The title is a little alarmist, yes. Matt Harvey’s career has not been that long, and stuff usually just fades as you age. It’s a sad fact. Given all of that, though, his Game 1 performance was still noteworthy, in a bad way. In a lot of ways, he showed the worst stuff he’s ever shown.
Never once before had Harvey thrown fewer than 40% fastballs in a start. That’s the first sign things went wrong in Game 1, but it’s not the best one. The Royals love fastballs, and do well against hard fastballs, and so maybe he decided he’d go with his junk more often.
More of a problem was this. Harvey had the second-worst fastball velocity of his career on Tuesday night, second only to his work earlier this October against the Nationals. Only three times has he averaged under 94 mph in a start, and two of those times have been this month. He doesn’t have his best fastball right now.
That might not be a problem if the rest of his stuff was biting. It isn’t.
In Game 1, Harvey saw, ranked among all of his 68 starts in PITCHf/x:
* The seventh-worst differential between his fastball and changeup velocity
* The eighteenth-worst slider velocity
* The twelfth-worst curveball velocity
* The sixth-worst four-seam run
* The fifth-worst changeup run
* The tenth-worst curveball cut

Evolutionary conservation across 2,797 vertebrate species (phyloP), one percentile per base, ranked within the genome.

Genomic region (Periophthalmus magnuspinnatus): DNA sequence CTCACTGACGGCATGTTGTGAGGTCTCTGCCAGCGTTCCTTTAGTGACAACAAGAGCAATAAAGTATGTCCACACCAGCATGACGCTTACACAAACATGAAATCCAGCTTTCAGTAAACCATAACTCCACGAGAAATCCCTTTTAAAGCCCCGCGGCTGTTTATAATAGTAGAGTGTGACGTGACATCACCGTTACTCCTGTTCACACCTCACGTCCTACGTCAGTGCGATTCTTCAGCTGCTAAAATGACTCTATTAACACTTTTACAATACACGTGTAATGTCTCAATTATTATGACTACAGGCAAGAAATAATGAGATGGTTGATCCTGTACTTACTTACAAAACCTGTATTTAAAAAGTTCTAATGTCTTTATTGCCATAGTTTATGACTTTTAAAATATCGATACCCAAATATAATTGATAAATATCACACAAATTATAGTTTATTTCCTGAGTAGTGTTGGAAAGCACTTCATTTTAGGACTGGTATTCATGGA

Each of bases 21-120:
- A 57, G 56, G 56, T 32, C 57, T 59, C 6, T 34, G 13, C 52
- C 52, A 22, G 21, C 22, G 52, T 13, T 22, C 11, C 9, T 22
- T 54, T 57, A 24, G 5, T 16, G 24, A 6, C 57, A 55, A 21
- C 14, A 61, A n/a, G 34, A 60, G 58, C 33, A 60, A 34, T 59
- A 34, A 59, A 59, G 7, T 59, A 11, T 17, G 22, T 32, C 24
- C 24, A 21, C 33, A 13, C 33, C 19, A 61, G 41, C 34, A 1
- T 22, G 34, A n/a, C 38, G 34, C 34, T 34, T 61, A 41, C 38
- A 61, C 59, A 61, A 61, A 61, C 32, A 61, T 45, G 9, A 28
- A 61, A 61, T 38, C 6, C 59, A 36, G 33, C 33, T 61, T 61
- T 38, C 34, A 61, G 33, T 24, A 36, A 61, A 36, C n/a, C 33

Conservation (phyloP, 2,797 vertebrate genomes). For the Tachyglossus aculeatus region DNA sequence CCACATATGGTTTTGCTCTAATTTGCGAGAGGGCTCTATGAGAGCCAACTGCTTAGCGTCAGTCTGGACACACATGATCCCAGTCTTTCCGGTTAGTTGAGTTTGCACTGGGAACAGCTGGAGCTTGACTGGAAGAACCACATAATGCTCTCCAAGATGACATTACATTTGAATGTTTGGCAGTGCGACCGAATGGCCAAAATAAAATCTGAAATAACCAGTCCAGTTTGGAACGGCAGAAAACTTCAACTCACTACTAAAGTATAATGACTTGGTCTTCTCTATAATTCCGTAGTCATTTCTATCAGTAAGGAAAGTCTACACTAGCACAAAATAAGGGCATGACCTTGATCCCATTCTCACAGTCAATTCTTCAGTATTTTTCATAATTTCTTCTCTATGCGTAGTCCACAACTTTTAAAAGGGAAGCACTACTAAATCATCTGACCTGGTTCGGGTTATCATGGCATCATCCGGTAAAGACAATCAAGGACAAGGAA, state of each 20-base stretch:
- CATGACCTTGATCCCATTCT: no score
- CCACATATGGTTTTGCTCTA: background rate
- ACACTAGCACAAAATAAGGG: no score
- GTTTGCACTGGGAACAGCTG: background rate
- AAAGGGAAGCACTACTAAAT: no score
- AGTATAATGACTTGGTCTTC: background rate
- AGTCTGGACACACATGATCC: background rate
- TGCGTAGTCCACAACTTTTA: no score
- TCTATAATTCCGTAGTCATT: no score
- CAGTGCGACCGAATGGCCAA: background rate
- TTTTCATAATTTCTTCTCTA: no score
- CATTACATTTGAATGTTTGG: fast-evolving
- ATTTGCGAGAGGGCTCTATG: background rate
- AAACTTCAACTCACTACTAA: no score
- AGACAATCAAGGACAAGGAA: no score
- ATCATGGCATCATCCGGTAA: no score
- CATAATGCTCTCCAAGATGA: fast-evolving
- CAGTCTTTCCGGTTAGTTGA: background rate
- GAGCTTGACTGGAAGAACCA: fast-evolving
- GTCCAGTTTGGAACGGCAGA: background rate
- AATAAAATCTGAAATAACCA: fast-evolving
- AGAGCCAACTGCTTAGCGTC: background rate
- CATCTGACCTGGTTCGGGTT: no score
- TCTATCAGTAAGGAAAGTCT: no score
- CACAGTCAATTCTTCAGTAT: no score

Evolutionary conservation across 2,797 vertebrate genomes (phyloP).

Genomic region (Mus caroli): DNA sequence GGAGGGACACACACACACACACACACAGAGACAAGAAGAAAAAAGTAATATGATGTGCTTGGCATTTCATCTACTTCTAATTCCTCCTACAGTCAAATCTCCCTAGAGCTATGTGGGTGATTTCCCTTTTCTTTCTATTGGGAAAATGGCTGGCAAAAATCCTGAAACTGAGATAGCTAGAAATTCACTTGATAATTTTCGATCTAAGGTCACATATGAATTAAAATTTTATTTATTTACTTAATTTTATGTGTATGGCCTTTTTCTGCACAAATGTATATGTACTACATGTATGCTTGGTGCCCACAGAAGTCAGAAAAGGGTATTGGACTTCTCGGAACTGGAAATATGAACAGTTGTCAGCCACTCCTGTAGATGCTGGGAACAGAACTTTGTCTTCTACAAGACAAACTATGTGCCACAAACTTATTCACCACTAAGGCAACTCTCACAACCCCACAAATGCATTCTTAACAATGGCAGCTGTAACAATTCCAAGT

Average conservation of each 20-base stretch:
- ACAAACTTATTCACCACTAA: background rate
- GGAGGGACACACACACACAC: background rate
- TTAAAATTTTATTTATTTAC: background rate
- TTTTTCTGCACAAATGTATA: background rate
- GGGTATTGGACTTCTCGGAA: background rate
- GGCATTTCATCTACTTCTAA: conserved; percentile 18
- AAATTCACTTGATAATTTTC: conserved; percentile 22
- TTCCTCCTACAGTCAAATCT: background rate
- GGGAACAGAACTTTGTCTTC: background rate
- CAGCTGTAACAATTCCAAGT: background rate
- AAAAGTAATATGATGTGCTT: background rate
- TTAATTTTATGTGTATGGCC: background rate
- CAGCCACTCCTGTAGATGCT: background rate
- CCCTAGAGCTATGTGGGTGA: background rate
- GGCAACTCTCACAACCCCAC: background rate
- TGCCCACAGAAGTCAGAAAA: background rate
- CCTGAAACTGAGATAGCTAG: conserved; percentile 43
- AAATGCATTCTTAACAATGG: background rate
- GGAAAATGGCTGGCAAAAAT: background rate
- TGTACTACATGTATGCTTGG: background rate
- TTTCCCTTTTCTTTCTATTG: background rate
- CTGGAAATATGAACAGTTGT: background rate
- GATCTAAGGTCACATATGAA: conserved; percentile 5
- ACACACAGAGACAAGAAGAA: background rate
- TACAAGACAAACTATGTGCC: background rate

* The ninth-worst changeup drop
* The eleventh-worst slider drop
* The third-worst curveball drop
Harvey has had worse starts when it comes to outcomes. Six innings, three earned runs, two strikeouts, two walks and a homer is not his worst game. But by stuff, he had the worst game of his career.
If you average the ranks for each of his pitches Tuesday night among all of the games of his career, that game was his worst game for velocity, his second-worst game for horizontal movement, and the fourth-worst game for drop. And overall, his worst game for stuff.
It is, of course, fair to wonder if he’s hurting, and if this is the fatigue that Harvey’s doctor and agent were worried about as he hurtles by the 180-inning limit that was once put upon him.
The best thing we can do in times like this is turn to Josh Kalk’s injury finder, which Jeff Zimmerman revived recently on Baseballheatmaps. Kalk’s “Injury Zone” found that arm slot inconsistency, paired with velocity loss and a decrease in zone percentage, showed some success in predicting injury.
Harvey’s velocity is down, that much we know. Almost a full tick and a half off of a June peak this year. His five-game rolling zone percentage is down a bit, too. But his release point is just as consistent as ever late in the game. And even the total variance on his release points is in line with his normal work:
So maybe Harvey isn’t hurt. Or not hurting in the traditional sense. He could be tired, that seems a reasonable thing to wonder. On the other hand, it was a cold and wet night in Kansas City, too. In any case, Harvey showed the worst stuff of his career Tuesday night. Mets fans will have to hope that it was just the weather if Harvey pitches again against the Royals in this World Series.
With a phone full of pictures of pitchers' fingers, strange beers, and his two toddler sons, Eno Sarris can be found at the ballpark or a brewery most days. Read him here, writing about the A's or Giants at The Athletic, or about beer at October. Follow him on Twitter @enosarris if you can handle the sandwiches and inanity.